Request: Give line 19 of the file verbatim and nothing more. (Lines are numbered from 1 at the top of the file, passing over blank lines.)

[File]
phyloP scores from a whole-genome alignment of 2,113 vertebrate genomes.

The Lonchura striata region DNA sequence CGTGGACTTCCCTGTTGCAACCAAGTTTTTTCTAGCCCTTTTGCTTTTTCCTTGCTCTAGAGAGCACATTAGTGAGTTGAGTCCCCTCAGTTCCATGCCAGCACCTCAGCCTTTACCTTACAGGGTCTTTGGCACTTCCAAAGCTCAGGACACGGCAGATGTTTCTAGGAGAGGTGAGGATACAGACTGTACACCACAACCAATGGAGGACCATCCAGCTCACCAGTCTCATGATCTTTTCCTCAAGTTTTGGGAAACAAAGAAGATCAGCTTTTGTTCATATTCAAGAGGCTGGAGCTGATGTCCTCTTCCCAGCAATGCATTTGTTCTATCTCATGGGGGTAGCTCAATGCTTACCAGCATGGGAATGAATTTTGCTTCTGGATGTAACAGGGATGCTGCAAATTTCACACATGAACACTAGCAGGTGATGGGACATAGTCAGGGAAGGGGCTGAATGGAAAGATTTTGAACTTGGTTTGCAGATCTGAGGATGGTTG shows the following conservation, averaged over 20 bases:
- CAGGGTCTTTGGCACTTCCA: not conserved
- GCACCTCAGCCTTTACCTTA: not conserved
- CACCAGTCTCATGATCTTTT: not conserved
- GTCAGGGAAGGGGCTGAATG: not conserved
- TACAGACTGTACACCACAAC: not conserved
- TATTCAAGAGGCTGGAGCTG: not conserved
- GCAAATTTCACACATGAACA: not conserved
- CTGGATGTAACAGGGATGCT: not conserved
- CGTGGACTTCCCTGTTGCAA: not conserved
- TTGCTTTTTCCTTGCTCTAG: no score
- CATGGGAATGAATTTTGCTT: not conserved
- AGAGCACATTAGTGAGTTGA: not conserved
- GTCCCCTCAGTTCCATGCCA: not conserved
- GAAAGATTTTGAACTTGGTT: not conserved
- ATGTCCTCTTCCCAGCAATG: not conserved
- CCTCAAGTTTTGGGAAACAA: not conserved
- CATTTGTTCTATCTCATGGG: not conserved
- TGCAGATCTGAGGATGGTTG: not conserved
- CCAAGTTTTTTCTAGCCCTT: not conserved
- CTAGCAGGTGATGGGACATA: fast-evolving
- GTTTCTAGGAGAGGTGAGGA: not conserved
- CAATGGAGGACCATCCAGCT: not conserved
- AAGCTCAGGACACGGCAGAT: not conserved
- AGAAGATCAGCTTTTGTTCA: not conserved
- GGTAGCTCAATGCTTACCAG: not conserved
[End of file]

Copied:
- CATTTGTTCTATCTCATGGG: not conserved